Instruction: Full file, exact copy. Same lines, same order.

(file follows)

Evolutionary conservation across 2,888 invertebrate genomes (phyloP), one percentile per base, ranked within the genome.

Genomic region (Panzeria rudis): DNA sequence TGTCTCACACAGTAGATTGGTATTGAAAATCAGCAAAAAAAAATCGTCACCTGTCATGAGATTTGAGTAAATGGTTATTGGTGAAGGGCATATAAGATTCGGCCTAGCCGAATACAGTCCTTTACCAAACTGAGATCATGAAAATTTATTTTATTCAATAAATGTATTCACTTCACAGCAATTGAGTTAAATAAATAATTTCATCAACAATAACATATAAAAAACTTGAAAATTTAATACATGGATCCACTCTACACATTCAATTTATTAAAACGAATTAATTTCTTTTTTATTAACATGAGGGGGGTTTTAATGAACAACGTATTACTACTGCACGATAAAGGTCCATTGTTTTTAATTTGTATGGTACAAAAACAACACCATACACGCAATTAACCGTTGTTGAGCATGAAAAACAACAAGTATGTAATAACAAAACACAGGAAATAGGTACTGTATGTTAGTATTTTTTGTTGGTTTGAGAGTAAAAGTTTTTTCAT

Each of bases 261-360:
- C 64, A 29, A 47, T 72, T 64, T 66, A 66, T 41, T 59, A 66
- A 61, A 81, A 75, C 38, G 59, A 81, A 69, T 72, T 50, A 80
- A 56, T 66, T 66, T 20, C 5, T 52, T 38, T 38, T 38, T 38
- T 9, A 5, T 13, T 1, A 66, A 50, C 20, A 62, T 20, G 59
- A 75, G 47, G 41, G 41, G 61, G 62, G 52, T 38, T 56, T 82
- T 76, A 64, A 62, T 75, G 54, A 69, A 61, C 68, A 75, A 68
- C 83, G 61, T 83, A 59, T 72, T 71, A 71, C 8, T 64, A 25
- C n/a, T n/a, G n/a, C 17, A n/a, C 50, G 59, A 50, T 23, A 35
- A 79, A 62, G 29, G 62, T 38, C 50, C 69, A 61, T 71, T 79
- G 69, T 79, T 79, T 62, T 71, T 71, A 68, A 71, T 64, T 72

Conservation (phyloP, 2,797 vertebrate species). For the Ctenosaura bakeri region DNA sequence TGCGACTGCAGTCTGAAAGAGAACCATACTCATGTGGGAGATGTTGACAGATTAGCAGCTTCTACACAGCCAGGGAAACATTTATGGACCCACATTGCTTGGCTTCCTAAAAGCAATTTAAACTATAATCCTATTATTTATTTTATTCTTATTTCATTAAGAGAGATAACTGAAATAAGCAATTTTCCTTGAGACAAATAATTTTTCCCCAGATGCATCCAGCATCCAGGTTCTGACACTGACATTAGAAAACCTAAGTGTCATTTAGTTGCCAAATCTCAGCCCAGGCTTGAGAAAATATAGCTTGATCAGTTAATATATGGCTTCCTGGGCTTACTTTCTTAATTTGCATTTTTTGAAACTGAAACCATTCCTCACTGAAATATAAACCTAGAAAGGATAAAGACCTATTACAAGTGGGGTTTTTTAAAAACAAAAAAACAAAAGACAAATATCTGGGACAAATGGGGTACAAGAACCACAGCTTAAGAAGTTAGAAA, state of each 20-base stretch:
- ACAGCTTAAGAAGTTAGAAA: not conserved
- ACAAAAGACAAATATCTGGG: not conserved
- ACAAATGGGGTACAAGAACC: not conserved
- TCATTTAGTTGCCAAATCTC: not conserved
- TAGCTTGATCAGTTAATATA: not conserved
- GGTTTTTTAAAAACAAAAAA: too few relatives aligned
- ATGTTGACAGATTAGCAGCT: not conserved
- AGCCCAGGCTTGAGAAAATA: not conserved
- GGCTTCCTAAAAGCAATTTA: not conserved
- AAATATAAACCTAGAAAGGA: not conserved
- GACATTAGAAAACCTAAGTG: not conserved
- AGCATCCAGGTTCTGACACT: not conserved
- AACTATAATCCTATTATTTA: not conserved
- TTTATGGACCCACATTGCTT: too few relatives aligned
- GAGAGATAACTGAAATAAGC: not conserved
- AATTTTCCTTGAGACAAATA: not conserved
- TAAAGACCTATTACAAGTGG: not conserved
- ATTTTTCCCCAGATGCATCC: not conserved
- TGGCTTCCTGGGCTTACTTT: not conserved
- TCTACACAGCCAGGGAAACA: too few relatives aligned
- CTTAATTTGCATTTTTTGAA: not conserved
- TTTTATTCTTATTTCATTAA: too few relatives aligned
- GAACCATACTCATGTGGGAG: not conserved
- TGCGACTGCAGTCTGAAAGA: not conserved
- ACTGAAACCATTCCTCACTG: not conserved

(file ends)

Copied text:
Evolutionary conservation across 2,888 invertebrate genomes (phyloP), one percentile per base, ranked within the genome.

Genomic region (Panzeria rudis): DNA sequence TGTCTCACACAGTAGATTGGTATTGAAAATCAGCAAAAAAAAATCGTCACCTGTCATGAGATTTGAGTAAATGGTTATTGGTGAAGGGCATATAAGATTCGGCCTAGCCGAATACAGTCCTTTACCAAACTGAGATCATGAAAATTTATTTTATTCAATAAATGTATTCACTTCACAGCAATTGAGTTAAATAAATAATTTCATCAACAATAACATATAAAAAACTTGAAAATTTAATACATGGATCCACTCTACACATTCAATTTATTAAAACGAATTAATTTCTTTTTTATTAACATGAGGGGGGTTTTAATGAACAACGTATTACTACTGCACGATAAAGGTCCATTGTTTTTAATTTGTATGGTACAAAAACAACACCATACACGCAATTAACCGTTGTTGAGCATGAAAAACAACAAGTATGTAATAACAAAACACAGGAAATAGGTACTGTATGTTAGTATTTTTTGTTGGTTTGAGAGTAAAAGTTTTTTCAT

Each of bases 261-360:
- C 64, A 29, A 47, T 72, T 64, T 66, A 66, T 41, T 59, A 66
- A 61, A 81, A 75, C 38, G 59, A 81, A 69, T 72, T 50, A 80
- A 56, T 66, T 66, T 20, C 5, T 52, T 38, T 38, T 38, T 38
- T 9, A 5, T 13, T 1, A 66, A 50, C 20, A 62, T 20, G 59
- A 75, G 47, G 41, G 41, G 61, G 62, G 52, T 38, T 56, T 82
- T 76, A 64, A 62, T 75, G 54, A 69, A 61, C 68, A 75, A 68
- C 83, G 61, T 83, A 59, T 72, T 71, A 71, C 8, T 64, A 25
- C n/a, T n/a, G n/a, C 17, A n/a, C 50, G 59, A 50, T 23, A 35
- A 79, A 62, G 29, G 62, T 38, C 50, C 69, A 61, T 71, T 79
- G 69, T 79, T 79, T 62, T 71, T 71, A 68, A 71, T 64, T 72

Conservation (phyloP, 2,797 vertebrate species). For the Ctenosaura bakeri region DNA sequence TGCGACTGCAGTCTGAAAGAGAACCATACTCATGTGGGAGATGTTGACAGATTAGCAGCTTCTACACAGCCAGGGAAACATTTATGGACCCACATTGCTTGGCTTCCTAAAAGCAATTTAAACTATAATCCTATTATTTATTTTATTCTTATTTCATTAAGAGAGATAACTGAAATAAGCAATTTTCCTTGAGACAAATAATTTTTCCCCAGATGCATCCAGCATCCAGGTTCTGACACTGACATTAGAAAACCTAAGTGTCATTTAGTTGCCAAATCTCAGCCCAGGCTTGAGAAAATATAGCTTGATCAGTTAATATATGGCTTCCTGGGCTTACTTTCTTAATTTGCATTTTTTGAAACTGAAACCATTCCTCACTGAAATATAAACCTAGAAAGGATAAAGACCTATTACAAGTGGGGTTTTTTAAAAACAAAAAAACAAAAGACAAATATCTGGGACAAATGGGGTACAAGAACCACAGCTTAAGAAGTTAGAAA, state of each 20-base stretch:
- ACAGCTTAAGAAGTTAGAAA: not conserved
- ACAAAAGACAAATATCTGGG: not conserved
- ACAAATGGGGTACAAGAACC: not conserved
- TCATTTAGTTGCCAAATCTC: not conserved
- TAGCTTGATCAGTTAATATA: not conserved
- GGTTTTTTAAAAACAAAAAA: too few relatives aligned
- ATGTTGACAGATTAGCAGCT: not conserved
- AGCCCAGGCTTGAGAAAATA: not conserved
- GGCTTCCTAAAAGCAATTTA: not conserved
- AAATATAAACCTAGAAAGGA: not conserved
- GACATTAGAAAACCTAAGTG: not conserved
- AGCATCCAGGTTCTGACACT: not conserved
- AACTATAATCCTATTATTTA: not conserved
- TTTATGGACCCACATTGCTT: too few relatives aligned
- GAGAGATAACTGAAATAAGC: not conserved
- AATTTTCCTTGAGACAAATA: not conserved
- TAAAGACCTATTACAAGTGG: not conserved
- ATTTTTCCCCAGATGCATCC: not conserved
- TGGCTTCCTGGGCTTACTTT: not conserved
- TCTACACAGCCAGGGAAACA: too few relatives aligned
- CTTAATTTGCATTTTTTGAA: not conserved
- TTTTATTCTTATTTCATTAA: too few relatives aligned
- GAACCATACTCATGTGGGAG: not conserved
- TGCGACTGCAGTCTGAAAGA: not conserved
- ACTGAAACCATTCCTCACTG: not conserved